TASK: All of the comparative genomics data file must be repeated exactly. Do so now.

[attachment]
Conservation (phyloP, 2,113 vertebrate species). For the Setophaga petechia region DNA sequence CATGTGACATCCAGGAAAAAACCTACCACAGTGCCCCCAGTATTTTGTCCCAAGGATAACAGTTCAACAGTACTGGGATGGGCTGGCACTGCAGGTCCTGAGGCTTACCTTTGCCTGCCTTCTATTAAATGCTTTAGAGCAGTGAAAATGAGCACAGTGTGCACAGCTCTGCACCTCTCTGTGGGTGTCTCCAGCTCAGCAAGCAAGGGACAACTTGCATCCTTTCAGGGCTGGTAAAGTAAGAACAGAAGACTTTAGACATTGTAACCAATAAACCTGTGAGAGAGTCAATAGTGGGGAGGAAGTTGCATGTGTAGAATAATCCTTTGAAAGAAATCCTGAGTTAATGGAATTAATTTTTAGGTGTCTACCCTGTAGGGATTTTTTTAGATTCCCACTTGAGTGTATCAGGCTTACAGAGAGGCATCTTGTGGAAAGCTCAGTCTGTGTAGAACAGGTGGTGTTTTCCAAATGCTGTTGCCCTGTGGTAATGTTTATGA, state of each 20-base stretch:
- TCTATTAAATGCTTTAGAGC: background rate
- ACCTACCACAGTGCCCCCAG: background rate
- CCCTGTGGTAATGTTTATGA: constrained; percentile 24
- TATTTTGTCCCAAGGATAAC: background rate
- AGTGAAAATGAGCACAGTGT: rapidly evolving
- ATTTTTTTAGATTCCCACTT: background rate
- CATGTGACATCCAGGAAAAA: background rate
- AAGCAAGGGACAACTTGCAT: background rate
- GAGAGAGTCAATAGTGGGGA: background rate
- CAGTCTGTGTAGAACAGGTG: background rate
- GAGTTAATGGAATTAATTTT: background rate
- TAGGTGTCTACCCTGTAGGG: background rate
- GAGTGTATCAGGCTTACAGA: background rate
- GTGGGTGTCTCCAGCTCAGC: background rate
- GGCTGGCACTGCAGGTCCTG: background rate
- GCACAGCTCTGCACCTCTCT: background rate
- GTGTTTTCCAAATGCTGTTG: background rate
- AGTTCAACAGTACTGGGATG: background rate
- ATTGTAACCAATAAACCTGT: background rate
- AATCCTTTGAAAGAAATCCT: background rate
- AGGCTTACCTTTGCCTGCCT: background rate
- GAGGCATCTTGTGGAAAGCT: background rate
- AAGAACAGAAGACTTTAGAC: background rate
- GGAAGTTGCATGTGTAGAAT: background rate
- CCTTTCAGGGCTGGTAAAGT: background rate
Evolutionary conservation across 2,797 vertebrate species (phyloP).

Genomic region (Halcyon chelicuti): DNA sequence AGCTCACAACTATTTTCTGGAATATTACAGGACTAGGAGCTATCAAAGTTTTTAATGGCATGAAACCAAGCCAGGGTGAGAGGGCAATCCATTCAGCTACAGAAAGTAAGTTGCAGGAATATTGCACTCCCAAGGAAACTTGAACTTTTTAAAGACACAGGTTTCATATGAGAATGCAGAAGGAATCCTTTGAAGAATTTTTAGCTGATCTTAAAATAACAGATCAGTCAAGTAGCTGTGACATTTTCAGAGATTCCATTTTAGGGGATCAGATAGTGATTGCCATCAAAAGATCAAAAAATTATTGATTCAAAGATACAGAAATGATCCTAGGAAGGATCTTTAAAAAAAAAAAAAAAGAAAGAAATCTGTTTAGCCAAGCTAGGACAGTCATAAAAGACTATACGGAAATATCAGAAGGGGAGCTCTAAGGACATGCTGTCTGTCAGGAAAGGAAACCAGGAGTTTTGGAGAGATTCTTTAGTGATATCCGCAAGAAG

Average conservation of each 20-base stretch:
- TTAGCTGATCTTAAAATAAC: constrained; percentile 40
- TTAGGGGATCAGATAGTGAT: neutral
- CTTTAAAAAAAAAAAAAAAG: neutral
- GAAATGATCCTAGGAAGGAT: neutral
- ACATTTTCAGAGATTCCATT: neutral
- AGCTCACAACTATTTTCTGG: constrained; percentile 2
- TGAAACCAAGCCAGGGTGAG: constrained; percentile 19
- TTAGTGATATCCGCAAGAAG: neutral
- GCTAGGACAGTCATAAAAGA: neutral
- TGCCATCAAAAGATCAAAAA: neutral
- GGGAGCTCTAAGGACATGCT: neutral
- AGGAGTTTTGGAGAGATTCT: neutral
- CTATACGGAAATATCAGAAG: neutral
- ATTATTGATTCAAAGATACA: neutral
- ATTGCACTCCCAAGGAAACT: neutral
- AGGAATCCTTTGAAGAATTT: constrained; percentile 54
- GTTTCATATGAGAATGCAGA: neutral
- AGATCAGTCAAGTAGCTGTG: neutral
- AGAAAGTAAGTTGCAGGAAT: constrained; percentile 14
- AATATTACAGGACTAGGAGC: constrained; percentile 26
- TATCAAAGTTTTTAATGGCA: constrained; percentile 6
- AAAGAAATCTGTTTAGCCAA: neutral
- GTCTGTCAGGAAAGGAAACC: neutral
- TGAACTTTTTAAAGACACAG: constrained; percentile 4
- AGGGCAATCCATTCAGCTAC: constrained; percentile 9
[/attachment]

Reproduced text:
Conservation (phyloP, 2,113 vertebrate species). For the Setophaga petechia region DNA sequence CATGTGACATCCAGGAAAAAACCTACCACAGTGCCCCCAGTATTTTGTCCCAAGGATAACAGTTCAACAGTACTGGGATGGGCTGGCACTGCAGGTCCTGAGGCTTACCTTTGCCTGCCTTCTATTAAATGCTTTAGAGCAGTGAAAATGAGCACAGTGTGCACAGCTCTGCACCTCTCTGTGGGTGTCTCCAGCTCAGCAAGCAAGGGACAACTTGCATCCTTTCAGGGCTGGTAAAGTAAGAACAGAAGACTTTAGACATTGTAACCAATAAACCTGTGAGAGAGTCAATAGTGGGGAGGAAGTTGCATGTGTAGAATAATCCTTTGAAAGAAATCCTGAGTTAATGGAATTAATTTTTAGGTGTCTACCCTGTAGGGATTTTTTTAGATTCCCACTTGAGTGTATCAGGCTTACAGAGAGGCATCTTGTGGAAAGCTCAGTCTGTGTAGAACAGGTGGTGTTTTCCAAATGCTGTTGCCCTGTGGTAATGTTTATGA, state of each 20-base stretch:
- TCTATTAAATGCTTTAGAGC: background rate
- ACCTACCACAGTGCCCCCAG: background rate
- CCCTGTGGTAATGTTTATGA: constrained; percentile 24
- TATTTTGTCCCAAGGATAAC: background rate
- AGTGAAAATGAGCACAGTGT: rapidly evolving
- ATTTTTTTAGATTCCCACTT: background rate
- CATGTGACATCCAGGAAAAA: background rate
- AAGCAAGGGACAACTTGCAT: background rate
- GAGAGAGTCAATAGTGGGGA: background rate
- CAGTCTGTGTAGAACAGGTG: background rate
- GAGTTAATGGAATTAATTTT: background rate
- TAGGTGTCTACCCTGTAGGG: background rate
- GAGTGTATCAGGCTTACAGA: background rate
- GTGGGTGTCTCCAGCTCAGC: background rate
- GGCTGGCACTGCAGGTCCTG: background rate
- GCACAGCTCTGCACCTCTCT: background rate
- GTGTTTTCCAAATGCTGTTG: background rate
- AGTTCAACAGTACTGGGATG: background rate
- ATTGTAACCAATAAACCTGT: background rate
- AATCCTTTGAAAGAAATCCT: background rate
- AGGCTTACCTTTGCCTGCCT: background rate
- GAGGCATCTTGTGGAAAGCT: background rate
- AAGAACAGAAGACTTTAGAC: background rate
- GGAAGTTGCATGTGTAGAAT: background rate
- CCTTTCAGGGCTGGTAAAGT: background rate
Evolutionary conservation across 2,797 vertebrate species (phyloP).

Genomic region (Halcyon chelicuti): DNA sequence AGCTCACAACTATTTTCTGGAATATTACAGGACTAGGAGCTATCAAAGTTTTTAATGGCATGAAACCAAGCCAGGGTGAGAGGGCAATCCATTCAGCTACAGAAAGTAAGTTGCAGGAATATTGCACTCCCAAGGAAACTTGAACTTTTTAAAGACACAGGTTTCATATGAGAATGCAGAAGGAATCCTTTGAAGAATTTTTAGCTGATCTTAAAATAACAGATCAGTCAAGTAGCTGTGACATTTTCAGAGATTCCATTTTAGGGGATCAGATAGTGATTGCCATCAAAAGATCAAAAAATTATTGATTCAAAGATACAGAAATGATCCTAGGAAGGATCTTTAAAAAAAAAAAAAAAGAAAGAAATCTGTTTAGCCAAGCTAGGACAGTCATAAAAGACTATACGGAAATATCAGAAGGGGAGCTCTAAGGACATGCTGTCTGTCAGGAAAGGAAACCAGGAGTTTTGGAGAGATTCTTTAGTGATATCCGCAAGAAG

Average conservation of each 20-base stretch:
- TTAGCTGATCTTAAAATAAC: constrained; percentile 40
- TTAGGGGATCAGATAGTGAT: neutral
- CTTTAAAAAAAAAAAAAAAG: neutral
- GAAATGATCCTAGGAAGGAT: neutral
- ACATTTTCAGAGATTCCATT: neutral
- AGCTCACAACTATTTTCTGG: constrained; percentile 2
- TGAAACCAAGCCAGGGTGAG: constrained; percentile 19
- TTAGTGATATCCGCAAGAAG: neutral
- GCTAGGACAGTCATAAAAGA: neutral
- TGCCATCAAAAGATCAAAAA: neutral
- GGGAGCTCTAAGGACATGCT: neutral
- AGGAGTTTTGGAGAGATTCT: neutral
- CTATACGGAAATATCAGAAG: neutral
- ATTATTGATTCAAAGATACA: neutral
- ATTGCACTCCCAAGGAAACT: neutral
- AGGAATCCTTTGAAGAATTT: constrained; percentile 54
- GTTTCATATGAGAATGCAGA: neutral
- AGATCAGTCAAGTAGCTGTG: neutral
- AGAAAGTAAGTTGCAGGAAT: constrained; percentile 14
- AATATTACAGGACTAGGAGC: constrained; percentile 26
- TATCAAAGTTTTTAATGGCA: constrained; percentile 6
- AAAGAAATCTGTTTAGCCAA: neutral
- GTCTGTCAGGAAAGGAAACC: neutral
- TGAACTTTTTAAAGACACAG: constrained; percentile 4
- AGGGCAATCCATTCAGCTAC: constrained; percentile 9